One thing we really like about the new CA cannabis laws is what they mean for quality control—the new order requires that all cannabis products sold in CA be tested for purity, tracking pesticides and other contaminants, and that they be tested for potency and labeled explicitly with their levels of CBD, THC, and other cannabinoids and active compounds. CA is also setting some new limits on THC content in some products, like edibles, which must be portioned out with no more than 10 mg THC per serving and no more than 100 mg for the total package
Some of these rules won’t be seen in effect until July, as the state has given shops six months to sell off noncompliant inventory (as long as the products have warning labels). But by summer 2018, CA cannabis products should meet these new purity and testing standards.
One thing to be aware of is that with these new laws come new state and local business regulations and the requirement of new business licenses. CA was scrambling to get this all together in the months leading up to 1/1/18, so it’s not like all medical dispensaries automatically went recreational as of the new year. Different licenses are required to sell medical or recreational cannabis, and cities actually determine the issuance of these licenses. Many CA cities still aren’t down with recreational legalization, so some medical dispensaries might stay medical, while medical dispensaries in cities that are fine with it (LA, for one) get approval to sell both classes of cannabis when their new licenses come through.
A big thing to watch now will be pricing. Expect cannabis costs to fluctuate now that legalization has kicked in, and expect them to be soaring at first. New taxes are a part of this new picture, and businesses will have additional costs associated with compliance to the new regulations—these likely get passed to the customers. A special whopping 15% tax will be added to cannabis sold in CA, and recreational cannabis will be subject to the 8% CA sales tax on top of that. Local governments that regulate businesses can also impose another 5-10% tax. Oh, and hey, don’t expect to pay for your cannabis with plastic—most licensed shops are cash-only, at least for now.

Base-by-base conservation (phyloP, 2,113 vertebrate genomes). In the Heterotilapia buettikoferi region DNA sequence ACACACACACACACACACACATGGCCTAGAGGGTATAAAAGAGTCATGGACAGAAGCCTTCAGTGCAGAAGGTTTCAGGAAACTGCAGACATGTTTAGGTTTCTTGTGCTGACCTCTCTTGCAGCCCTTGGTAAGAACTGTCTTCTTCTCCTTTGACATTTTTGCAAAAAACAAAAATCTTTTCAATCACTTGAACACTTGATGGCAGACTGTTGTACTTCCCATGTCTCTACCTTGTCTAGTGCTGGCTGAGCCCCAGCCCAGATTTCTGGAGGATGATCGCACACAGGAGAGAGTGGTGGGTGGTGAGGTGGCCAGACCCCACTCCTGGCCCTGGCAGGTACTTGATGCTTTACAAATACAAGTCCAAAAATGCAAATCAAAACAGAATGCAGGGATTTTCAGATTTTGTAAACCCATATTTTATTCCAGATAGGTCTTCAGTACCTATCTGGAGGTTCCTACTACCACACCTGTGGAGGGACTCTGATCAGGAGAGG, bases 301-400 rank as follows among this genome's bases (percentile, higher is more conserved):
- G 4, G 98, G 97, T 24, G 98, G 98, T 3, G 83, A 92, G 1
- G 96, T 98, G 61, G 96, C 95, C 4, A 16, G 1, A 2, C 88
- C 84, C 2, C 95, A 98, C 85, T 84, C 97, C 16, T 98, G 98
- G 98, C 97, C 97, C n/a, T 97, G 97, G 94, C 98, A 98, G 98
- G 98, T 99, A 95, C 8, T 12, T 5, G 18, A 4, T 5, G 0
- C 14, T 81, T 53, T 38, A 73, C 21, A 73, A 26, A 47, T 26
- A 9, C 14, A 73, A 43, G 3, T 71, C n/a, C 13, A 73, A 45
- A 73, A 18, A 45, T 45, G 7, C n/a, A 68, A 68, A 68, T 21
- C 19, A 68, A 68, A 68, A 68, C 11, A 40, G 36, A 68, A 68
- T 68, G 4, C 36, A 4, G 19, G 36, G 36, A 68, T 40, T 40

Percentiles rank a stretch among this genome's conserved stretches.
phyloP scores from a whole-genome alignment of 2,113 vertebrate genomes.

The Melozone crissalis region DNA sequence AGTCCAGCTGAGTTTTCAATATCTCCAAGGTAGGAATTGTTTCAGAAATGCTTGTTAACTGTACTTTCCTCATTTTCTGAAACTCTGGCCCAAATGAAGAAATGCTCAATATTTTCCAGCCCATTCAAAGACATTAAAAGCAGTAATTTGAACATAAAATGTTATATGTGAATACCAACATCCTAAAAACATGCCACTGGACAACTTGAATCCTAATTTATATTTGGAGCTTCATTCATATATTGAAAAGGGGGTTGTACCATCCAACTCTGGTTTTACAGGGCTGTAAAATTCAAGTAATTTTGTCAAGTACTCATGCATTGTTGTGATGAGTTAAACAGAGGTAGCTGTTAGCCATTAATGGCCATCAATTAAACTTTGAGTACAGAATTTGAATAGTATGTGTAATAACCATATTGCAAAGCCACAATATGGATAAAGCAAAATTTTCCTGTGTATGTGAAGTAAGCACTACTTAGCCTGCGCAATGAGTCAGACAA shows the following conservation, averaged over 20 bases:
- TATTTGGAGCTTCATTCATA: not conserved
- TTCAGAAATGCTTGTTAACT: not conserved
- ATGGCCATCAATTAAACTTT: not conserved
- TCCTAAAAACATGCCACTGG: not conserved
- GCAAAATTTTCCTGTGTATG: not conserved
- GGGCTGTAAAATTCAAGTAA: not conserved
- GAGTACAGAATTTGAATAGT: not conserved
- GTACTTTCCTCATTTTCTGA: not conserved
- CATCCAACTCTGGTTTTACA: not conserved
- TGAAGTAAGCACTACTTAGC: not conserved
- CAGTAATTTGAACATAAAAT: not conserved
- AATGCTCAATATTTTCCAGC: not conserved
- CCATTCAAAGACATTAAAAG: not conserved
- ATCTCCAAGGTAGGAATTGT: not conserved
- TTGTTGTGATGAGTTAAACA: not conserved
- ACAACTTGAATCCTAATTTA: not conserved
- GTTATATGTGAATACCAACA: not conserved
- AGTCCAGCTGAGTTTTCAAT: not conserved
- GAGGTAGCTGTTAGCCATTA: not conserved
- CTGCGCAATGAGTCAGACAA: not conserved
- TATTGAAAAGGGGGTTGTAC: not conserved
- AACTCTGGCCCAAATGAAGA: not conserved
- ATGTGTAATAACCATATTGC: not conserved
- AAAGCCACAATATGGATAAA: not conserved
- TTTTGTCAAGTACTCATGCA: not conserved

This sounds pretty grim, but historically speaking, prices should settle over time as the CA market adjusts. In Colorado, the wholesale price of marijuana has dropped about 40% since early 2016, while in Washington, prices for recreational cannabis halved over the year after it was legalized in December 2014.
Watch out for the possibility of competition between underground/black market sales and legal ones, at least at first with the price spikes—we’ll venture a guess that there will be a number of buyers going underground in an effort to save some money before cannabis costs rebalance; but at the same time, state cannabis tax dollars are being earmarked for use in cracking down on nonlicensed sales. The New York Times states, “Legalization here will test whether that vast black market of growers, many of whom have been reluctant to join the legal market, will come out of the shadows.” Let’s see how this all shakes out, no pun intended.
One final point of interest—you can expect a lot of new interest around starting a licensed CA cannabis biz. State agency workshops detailing the process have had thousands of people lining up for attendance during these last few months. CNN reports that the CA cannabis business is estimated to reach $7 billion in the next few years, which is more than the $6.6 billion that was the 2016 value of the entire U.S. cannabis industry.
And let’s not all forget that cannabis is still technically illegal, and that the federal government is still at odds with the passing of state laws. Some of the powers-that-be in the White House are still looking for ways to crack down on cannabis culture.
There’s no shortage of resources for those who want to learn more about what’s been happening in CA. A good place to start is the California Cannabis Industry Association, and by checking out the links shared above.